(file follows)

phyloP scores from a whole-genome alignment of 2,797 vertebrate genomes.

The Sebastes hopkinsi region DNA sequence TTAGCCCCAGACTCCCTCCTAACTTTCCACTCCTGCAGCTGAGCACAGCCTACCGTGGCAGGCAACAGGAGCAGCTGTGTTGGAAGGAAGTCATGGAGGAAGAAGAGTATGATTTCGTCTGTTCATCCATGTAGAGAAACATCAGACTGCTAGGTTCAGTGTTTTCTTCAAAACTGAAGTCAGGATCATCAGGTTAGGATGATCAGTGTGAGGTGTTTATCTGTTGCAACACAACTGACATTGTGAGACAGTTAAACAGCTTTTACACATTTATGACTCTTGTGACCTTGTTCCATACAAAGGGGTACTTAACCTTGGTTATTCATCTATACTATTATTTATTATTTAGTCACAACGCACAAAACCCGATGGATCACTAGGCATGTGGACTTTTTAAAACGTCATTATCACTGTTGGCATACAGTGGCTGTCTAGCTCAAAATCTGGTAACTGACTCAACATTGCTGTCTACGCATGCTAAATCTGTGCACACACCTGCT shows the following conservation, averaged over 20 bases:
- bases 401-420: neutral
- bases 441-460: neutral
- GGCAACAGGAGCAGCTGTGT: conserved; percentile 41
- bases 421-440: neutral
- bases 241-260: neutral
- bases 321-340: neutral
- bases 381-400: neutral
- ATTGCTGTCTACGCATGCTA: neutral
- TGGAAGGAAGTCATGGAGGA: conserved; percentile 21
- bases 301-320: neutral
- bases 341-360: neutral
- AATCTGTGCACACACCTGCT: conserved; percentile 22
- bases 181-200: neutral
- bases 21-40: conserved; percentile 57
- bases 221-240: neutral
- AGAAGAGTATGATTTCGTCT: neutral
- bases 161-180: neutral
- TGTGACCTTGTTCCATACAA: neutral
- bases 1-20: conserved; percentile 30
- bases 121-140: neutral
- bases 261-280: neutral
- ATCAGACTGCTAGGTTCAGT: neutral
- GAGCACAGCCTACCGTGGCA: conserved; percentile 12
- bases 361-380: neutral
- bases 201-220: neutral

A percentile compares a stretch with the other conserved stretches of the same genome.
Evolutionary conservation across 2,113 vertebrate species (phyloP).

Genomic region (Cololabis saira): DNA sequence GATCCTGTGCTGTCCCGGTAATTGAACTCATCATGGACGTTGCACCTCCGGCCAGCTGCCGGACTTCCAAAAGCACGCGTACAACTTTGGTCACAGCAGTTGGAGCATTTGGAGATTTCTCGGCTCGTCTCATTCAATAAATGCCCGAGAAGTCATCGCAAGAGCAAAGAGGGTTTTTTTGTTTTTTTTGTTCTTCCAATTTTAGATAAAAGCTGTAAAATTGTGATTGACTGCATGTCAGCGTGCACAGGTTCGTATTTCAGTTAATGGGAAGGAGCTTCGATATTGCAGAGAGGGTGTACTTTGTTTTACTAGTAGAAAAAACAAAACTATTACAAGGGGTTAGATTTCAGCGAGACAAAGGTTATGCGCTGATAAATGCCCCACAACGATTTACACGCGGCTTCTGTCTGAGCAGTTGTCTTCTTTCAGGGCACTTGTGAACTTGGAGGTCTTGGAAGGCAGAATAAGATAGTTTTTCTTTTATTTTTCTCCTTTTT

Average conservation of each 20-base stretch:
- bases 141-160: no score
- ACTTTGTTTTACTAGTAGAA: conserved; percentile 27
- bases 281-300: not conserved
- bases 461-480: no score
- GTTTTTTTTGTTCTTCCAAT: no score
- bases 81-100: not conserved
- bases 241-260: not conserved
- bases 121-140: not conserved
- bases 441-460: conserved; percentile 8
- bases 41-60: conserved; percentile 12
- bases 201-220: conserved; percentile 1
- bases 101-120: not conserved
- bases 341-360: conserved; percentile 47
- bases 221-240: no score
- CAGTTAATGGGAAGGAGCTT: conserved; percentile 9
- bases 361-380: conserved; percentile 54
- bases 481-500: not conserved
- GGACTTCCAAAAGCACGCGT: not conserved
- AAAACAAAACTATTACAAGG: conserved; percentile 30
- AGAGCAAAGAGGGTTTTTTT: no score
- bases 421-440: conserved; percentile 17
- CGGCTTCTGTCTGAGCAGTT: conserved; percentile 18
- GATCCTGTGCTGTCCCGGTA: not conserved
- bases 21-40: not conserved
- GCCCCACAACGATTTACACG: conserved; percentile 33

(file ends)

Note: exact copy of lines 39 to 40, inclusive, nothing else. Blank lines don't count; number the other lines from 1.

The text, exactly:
- bases 121-140: not conserved
- bases 441-460: conserved; percentile 8